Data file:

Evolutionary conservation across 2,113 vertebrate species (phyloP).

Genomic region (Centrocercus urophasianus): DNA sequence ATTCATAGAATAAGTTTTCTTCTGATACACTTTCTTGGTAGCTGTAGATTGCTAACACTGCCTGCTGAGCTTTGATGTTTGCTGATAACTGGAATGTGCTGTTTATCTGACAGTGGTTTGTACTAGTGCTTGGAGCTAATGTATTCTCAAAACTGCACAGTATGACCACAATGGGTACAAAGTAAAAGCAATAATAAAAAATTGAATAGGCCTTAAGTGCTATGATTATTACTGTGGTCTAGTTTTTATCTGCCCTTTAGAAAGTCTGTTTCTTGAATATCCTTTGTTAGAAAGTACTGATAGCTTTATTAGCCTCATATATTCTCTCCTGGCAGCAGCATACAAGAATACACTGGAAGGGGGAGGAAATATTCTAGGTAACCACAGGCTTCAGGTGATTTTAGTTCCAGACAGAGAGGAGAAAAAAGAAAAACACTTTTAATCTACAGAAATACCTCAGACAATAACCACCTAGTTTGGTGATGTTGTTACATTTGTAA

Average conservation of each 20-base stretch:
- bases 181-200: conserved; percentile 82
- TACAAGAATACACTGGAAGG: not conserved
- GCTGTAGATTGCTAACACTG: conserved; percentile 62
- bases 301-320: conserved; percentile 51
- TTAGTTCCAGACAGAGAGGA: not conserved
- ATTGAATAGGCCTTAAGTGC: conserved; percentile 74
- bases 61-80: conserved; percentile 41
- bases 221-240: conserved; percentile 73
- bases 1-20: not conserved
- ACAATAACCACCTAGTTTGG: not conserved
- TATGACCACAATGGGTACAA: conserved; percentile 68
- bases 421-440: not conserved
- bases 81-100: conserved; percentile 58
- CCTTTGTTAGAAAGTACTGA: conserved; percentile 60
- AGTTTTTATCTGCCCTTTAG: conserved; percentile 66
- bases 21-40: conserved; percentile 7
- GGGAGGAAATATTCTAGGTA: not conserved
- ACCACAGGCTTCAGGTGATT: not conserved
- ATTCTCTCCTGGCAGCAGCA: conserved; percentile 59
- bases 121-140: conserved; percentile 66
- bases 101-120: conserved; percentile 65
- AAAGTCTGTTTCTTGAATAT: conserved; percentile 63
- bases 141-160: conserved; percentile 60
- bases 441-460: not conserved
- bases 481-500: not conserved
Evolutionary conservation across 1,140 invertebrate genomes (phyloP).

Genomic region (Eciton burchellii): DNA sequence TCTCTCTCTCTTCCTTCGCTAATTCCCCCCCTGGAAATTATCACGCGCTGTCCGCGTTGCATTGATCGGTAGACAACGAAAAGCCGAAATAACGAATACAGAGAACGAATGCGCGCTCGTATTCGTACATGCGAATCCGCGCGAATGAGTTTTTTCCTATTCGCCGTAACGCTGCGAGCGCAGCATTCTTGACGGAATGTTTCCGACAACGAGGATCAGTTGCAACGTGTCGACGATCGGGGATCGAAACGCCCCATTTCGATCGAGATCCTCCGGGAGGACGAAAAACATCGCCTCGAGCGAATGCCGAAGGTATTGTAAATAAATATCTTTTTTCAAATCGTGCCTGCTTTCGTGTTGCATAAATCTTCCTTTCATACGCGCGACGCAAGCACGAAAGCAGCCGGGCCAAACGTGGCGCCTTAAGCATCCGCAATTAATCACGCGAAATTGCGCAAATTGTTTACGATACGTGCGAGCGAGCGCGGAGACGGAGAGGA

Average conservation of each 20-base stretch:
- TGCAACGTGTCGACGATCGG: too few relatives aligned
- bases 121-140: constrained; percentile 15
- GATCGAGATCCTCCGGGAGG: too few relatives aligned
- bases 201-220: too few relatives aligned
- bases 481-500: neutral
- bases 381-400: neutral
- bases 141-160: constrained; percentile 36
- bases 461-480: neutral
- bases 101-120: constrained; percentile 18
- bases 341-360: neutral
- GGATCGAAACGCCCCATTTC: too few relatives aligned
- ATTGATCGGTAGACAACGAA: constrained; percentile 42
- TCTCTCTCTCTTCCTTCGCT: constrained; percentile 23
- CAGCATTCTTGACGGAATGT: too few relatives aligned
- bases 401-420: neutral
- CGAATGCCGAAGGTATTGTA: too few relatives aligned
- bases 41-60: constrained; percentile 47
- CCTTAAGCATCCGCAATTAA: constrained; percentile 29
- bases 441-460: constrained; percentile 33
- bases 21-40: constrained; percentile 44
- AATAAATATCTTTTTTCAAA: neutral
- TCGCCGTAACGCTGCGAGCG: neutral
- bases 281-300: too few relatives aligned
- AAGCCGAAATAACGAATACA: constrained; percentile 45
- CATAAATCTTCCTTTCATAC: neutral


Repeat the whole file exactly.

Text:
Evolutionary conservation across 2,113 vertebrate species (phyloP).

Genomic region (Centrocercus urophasianus): DNA sequence ATTCATAGAATAAGTTTTCTTCTGATACACTTTCTTGGTAGCTGTAGATTGCTAACACTGCCTGCTGAGCTTTGATGTTTGCTGATAACTGGAATGTGCTGTTTATCTGACAGTGGTTTGTACTAGTGCTTGGAGCTAATGTATTCTCAAAACTGCACAGTATGACCACAATGGGTACAAAGTAAAAGCAATAATAAAAAATTGAATAGGCCTTAAGTGCTATGATTATTACTGTGGTCTAGTTTTTATCTGCCCTTTAGAAAGTCTGTTTCTTGAATATCCTTTGTTAGAAAGTACTGATAGCTTTATTAGCCTCATATATTCTCTCCTGGCAGCAGCATACAAGAATACACTGGAAGGGGGAGGAAATATTCTAGGTAACCACAGGCTTCAGGTGATTTTAGTTCCAGACAGAGAGGAGAAAAAAGAAAAACACTTTTAATCTACAGAAATACCTCAGACAATAACCACCTAGTTTGGTGATGTTGTTACATTTGTAA

Average conservation of each 20-base stretch:
- bases 181-200: conserved; percentile 82
- TACAAGAATACACTGGAAGG: not conserved
- GCTGTAGATTGCTAACACTG: conserved; percentile 62
- bases 301-320: conserved; percentile 51
- TTAGTTCCAGACAGAGAGGA: not conserved
- ATTGAATAGGCCTTAAGTGC: conserved; percentile 74
- bases 61-80: conserved; percentile 41
- bases 221-240: conserved; percentile 73
- bases 1-20: not conserved
- ACAATAACCACCTAGTTTGG: not conserved
- TATGACCACAATGGGTACAA: conserved; percentile 68
- bases 421-440: not conserved
- bases 81-100: conserved; percentile 58
- CCTTTGTTAGAAAGTACTGA: conserved; percentile 60
- AGTTTTTATCTGCCCTTTAG: conserved; percentile 66
- bases 21-40: conserved; percentile 7
- GGGAGGAAATATTCTAGGTA: not conserved
- ACCACAGGCTTCAGGTGATT: not conserved
- ATTCTCTCCTGGCAGCAGCA: conserved; percentile 59
- bases 121-140: conserved; percentile 66
- bases 101-120: conserved; percentile 65
- AAAGTCTGTTTCTTGAATAT: conserved; percentile 63
- bases 141-160: conserved; percentile 60
- bases 441-460: not conserved
- bases 481-500: not conserved
Evolutionary conservation across 1,140 invertebrate genomes (phyloP).

Genomic region (Eciton burchellii): DNA sequence TCTCTCTCTCTTCCTTCGCTAATTCCCCCCCTGGAAATTATCACGCGCTGTCCGCGTTGCATTGATCGGTAGACAACGAAAAGCCGAAATAACGAATACAGAGAACGAATGCGCGCTCGTATTCGTACATGCGAATCCGCGCGAATGAGTTTTTTCCTATTCGCCGTAACGCTGCGAGCGCAGCATTCTTGACGGAATGTTTCCGACAACGAGGATCAGTTGCAACGTGTCGACGATCGGGGATCGAAACGCCCCATTTCGATCGAGATCCTCCGGGAGGACGAAAAACATCGCCTCGAGCGAATGCCGAAGGTATTGTAAATAAATATCTTTTTTCAAATCGTGCCTGCTTTCGTGTTGCATAAATCTTCCTTTCATACGCGCGACGCAAGCACGAAAGCAGCCGGGCCAAACGTGGCGCCTTAAGCATCCGCAATTAATCACGCGAAATTGCGCAAATTGTTTACGATACGTGCGAGCGAGCGCGGAGACGGAGAGGA

Average conservation of each 20-base stretch:
- TGCAACGTGTCGACGATCGG: too few relatives aligned
- bases 121-140: constrained; percentile 15
- GATCGAGATCCTCCGGGAGG: too few relatives aligned
- bases 201-220: too few relatives aligned
- bases 481-500: neutral
- bases 381-400: neutral
- bases 141-160: constrained; percentile 36
- bases 461-480: neutral
- bases 101-120: constrained; percentile 18
- bases 341-360: neutral
- GGATCGAAACGCCCCATTTC: too few relatives aligned
- ATTGATCGGTAGACAACGAA: constrained; percentile 42
- TCTCTCTCTCTTCCTTCGCT: constrained; percentile 23
- CAGCATTCTTGACGGAATGT: too few relatives aligned
- bases 401-420: neutral
- CGAATGCCGAAGGTATTGTA: too few relatives aligned
- bases 41-60: constrained; percentile 47
- CCTTAAGCATCCGCAATTAA: constrained; percentile 29
- bases 441-460: constrained; percentile 33
- bases 21-40: constrained; percentile 44
- AATAAATATCTTTTTTCAAA: neutral
- TCGCCGTAACGCTGCGAGCG: neutral
- bases 281-300: too few relatives aligned
- AAGCCGAAATAACGAATACA: constrained; percentile 45
- CATAAATCTTCCTTTCATAC: neutral